Jay-Z might have christened the Barclays Center with eight sold out concerts over the past two weeks but, on Sunday, it was the arena's main tenants the Brooklyn Nets who got a chance to break in their new home.
It must have seemed appropriate to the Nets players that Beyonce helped her husband close his final show Saturday night because their new venue is definitely an upgrade.
The Nets practiced at the Barclays Center for the first time yesterday and had nothing but raves for the new state-of-the-art home building. Some players even threw in a couple of back-handed parting shots at their last home court in Newark.
"I've never seen anything like it," said forward Kris Humphries. "Everything is so much bigger and nicer than what we're used to."
That had to hurt the feelings of the Prudential Center — often blamed for the Nets miserable home court record over the past few seasons — which was dumped for the more luxurious 19,000-seat Barclays Center. Players blamed their home losses on everything from the puny locker room to the temperature of the arena to the scant fans who showed up and rooted for the away teams.
There are no excuses anymore.
The upgrades include a spacious, modern locker room, a players lounge and an arena specifically built for the NBA players.
"It's not built for hockey, it's not built for soccer," said guard Deron Williams about the $1 billion structure. "It's built for basketball.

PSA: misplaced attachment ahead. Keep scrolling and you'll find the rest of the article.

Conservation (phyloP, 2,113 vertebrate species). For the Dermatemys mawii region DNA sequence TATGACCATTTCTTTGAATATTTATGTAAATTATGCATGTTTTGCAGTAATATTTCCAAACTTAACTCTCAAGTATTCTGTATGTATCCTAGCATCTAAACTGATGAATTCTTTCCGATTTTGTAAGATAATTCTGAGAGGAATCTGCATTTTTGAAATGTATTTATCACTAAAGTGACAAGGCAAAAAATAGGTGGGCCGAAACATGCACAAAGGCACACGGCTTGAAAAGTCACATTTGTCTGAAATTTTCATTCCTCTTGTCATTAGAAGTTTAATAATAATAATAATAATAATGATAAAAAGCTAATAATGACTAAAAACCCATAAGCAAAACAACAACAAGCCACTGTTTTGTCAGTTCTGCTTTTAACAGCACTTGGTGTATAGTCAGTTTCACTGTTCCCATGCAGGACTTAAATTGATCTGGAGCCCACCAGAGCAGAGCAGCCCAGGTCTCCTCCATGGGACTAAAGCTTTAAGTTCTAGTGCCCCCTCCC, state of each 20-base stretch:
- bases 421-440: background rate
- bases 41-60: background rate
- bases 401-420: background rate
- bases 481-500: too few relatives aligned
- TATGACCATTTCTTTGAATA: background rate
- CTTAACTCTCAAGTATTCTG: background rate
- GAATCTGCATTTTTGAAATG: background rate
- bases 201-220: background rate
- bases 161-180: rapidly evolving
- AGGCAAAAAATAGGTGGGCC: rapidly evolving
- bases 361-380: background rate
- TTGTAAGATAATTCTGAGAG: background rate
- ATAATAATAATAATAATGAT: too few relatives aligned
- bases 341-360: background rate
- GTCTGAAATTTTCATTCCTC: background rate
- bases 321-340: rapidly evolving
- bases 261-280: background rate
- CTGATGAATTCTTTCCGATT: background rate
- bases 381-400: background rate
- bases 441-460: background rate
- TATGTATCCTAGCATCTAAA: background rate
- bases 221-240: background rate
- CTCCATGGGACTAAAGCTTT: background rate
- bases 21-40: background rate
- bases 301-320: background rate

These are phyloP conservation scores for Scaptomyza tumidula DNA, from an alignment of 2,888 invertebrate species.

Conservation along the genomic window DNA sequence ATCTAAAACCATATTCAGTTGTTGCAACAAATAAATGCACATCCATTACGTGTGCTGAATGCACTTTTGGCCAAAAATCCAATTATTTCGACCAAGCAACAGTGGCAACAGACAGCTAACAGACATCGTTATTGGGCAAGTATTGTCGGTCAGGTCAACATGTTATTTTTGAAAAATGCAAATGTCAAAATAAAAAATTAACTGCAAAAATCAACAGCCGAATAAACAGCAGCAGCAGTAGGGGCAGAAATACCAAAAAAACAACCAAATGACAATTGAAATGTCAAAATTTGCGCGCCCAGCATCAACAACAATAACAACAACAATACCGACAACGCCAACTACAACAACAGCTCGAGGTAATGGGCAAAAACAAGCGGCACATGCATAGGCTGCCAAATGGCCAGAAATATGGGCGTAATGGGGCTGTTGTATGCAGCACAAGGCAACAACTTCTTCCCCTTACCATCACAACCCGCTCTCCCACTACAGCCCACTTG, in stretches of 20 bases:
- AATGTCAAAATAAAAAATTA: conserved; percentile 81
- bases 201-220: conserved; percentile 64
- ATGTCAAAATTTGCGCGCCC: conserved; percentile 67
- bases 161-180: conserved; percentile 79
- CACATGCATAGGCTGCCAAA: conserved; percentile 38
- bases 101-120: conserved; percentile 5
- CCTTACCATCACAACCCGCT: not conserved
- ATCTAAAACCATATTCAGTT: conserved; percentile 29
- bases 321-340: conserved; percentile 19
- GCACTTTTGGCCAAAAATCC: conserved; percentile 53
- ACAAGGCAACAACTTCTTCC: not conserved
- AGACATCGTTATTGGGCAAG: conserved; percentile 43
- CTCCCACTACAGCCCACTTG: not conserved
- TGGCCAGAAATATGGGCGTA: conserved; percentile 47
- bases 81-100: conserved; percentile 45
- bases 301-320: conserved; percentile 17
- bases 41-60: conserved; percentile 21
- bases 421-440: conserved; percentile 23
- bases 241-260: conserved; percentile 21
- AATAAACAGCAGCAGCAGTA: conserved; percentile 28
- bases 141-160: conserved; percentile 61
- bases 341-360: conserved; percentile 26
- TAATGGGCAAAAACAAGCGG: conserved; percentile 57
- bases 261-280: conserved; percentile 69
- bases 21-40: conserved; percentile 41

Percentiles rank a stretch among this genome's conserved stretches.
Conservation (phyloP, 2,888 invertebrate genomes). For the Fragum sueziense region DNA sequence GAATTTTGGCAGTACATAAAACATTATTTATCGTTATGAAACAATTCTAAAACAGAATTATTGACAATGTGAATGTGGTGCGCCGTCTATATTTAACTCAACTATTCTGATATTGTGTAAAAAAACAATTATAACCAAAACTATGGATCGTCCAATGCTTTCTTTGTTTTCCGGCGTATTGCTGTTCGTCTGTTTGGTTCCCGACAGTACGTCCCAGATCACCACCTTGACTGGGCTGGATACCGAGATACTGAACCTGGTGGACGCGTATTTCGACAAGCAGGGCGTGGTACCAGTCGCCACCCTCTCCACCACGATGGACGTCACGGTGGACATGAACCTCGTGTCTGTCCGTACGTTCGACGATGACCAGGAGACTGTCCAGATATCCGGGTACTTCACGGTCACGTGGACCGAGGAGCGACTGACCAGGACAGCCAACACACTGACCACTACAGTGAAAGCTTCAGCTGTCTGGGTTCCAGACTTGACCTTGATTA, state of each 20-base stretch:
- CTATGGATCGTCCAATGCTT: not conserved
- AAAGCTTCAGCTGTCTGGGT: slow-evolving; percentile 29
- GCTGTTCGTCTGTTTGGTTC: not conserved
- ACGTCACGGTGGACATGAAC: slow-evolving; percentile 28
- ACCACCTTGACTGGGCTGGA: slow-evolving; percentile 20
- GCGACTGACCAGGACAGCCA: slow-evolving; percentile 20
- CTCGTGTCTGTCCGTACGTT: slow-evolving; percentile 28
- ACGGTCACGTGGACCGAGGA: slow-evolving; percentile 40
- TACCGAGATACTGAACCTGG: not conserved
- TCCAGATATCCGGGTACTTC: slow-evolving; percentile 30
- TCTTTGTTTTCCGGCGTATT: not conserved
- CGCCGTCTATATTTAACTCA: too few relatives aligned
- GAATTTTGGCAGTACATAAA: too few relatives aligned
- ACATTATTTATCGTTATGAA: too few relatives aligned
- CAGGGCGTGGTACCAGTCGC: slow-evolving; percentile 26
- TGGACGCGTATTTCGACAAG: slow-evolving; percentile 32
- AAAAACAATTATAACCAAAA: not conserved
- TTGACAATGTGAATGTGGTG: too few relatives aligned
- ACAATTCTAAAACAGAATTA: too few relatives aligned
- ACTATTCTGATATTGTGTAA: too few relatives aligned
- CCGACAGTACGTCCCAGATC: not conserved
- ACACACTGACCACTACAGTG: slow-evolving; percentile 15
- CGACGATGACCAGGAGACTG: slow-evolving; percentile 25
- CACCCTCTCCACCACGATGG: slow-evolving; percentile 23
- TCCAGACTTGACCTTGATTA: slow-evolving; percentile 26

"It's very comfortable. It's not a makeshift locker room like we had in Jersey."
It didn't matter to the players that they didn't even get to dribble the ball on the Nets new distinct herringbone pattern floor they will use during NBA games. Instead they utilized the secondary floor that will be the playing surface for anyone but the primary tenants — the Nets.
"It's very important for us to get used to our home," said head coach Avery Johnson. "We want to feel comfortable playing here on opening night."
Johnson's dry run for the team was a good opportunity for the players to check out the locker room and lounge, get used to the court's shooting sight lines and get familiar with commuting to the downtown Brooklyn arena — no easy feat by Escalade. Even Jay-Z took the R-train to his final show.
Everything seemed perfect except one thing. Johnson pointed out one small issue with the sunlight shining onto the court through an open entrance — a problem with afternoon games. Even the black curtains draped over the opening didn't help.
"Once they figure out how to not let any light get in here, especially on afternoon games, that's one of the things we're going to have to make sure we take care of," said Johnson. "But other than that, I think everything is pretty good."
It sure beats a shoebox-sized locker room in a home built for hockey out in Jersey.